Press Release: Commission's Revenue Cap Proposal Would Require Cuts in Education, Health, and Safety, and Harm Business Climate
Florida would likely suffer significant cuts in education, public health, public safety, infrastructure and other priorities under the revenue cap proposal the Taxation and Budget Reform Commission will consider on Wednesday, March 26, according to the Washington, DC-based Center on Budget and Policy Priorities (CBPP).
The constitutional amendment, CP 45, imposes a rigid formula to limit state and local spending on even the most essential public services. It is based on a failed and suspended Colorado constitutional amendment, known as the Taxpayer Bill of Rights (TABOR).
"This proposal, if enacted, would only exacerbate the very real problems that Florida will face in maintaining the state as a good place to live and do business as the population ages," said Iris Lav, the Center's deputy director. "It didn't work in Colorado, and it won't work in Florida. The commission should reject it."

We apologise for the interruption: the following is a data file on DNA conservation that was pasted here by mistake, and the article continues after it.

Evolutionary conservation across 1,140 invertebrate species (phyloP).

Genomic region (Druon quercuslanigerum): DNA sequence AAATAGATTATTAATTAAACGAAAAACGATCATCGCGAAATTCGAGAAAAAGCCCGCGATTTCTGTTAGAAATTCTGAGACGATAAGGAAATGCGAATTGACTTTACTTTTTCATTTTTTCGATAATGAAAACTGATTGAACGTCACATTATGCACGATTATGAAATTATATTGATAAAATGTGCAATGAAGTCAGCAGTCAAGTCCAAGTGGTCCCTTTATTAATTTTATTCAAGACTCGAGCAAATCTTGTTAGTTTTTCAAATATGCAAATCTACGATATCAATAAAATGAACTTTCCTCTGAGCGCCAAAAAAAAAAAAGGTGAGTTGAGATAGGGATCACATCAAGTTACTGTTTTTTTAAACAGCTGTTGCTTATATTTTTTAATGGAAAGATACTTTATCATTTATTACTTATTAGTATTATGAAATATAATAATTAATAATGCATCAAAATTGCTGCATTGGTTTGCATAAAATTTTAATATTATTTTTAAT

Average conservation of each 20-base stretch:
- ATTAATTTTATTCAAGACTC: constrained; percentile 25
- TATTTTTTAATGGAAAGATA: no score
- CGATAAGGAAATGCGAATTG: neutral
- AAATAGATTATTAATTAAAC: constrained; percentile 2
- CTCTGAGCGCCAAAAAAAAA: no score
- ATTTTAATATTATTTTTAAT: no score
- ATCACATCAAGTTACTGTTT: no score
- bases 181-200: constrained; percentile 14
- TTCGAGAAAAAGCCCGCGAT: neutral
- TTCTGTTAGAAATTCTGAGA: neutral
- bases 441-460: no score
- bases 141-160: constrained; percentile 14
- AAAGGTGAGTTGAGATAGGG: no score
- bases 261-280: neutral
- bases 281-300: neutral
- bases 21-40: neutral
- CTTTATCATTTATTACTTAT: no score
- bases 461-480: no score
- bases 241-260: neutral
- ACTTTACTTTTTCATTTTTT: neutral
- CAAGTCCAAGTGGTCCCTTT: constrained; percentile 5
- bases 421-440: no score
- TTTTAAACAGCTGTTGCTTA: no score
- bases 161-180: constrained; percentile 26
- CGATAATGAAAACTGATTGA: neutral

Florida would have faced a $3.7 billion, or nearly 10 percent, shortfall in the 2005-2006 budget year alone -- nearly the equivalent of Florida's entire corrections and public safety spending -- had the proposed cap been adopted in 2001-2002, the Center finds in its new analysis.
Colorado adopted the amendment in 1992. Chambers of Commerce across the state led a successful campaign to suspend it in 2005 after it significantly damaged the state's education, higher education, roads, and other services that, in turn, caused the business climate to deteriorate. Under TABOR, funding for K-12 education dropped, as a percentage of personal income, from 35th to 49th in the nation. Higher education funding per resident student dropped more than 30 percent, after adjusting for inflation.
Florida already ranks near the bottom among the states on a number of public services important to residents and businesses and cannot afford further declines in health care, education and public safety services.
School aid and other state aid to Florida's local governments will very likely be among the first items that the state will cut. In addition, local governments would not be able to make up for any shortfall in state aid because the amendment will constrain their own revenue-raising abilities.
Read The Center's report, "The Tax Commission's TABOR: A Path to Deterioration in Florida."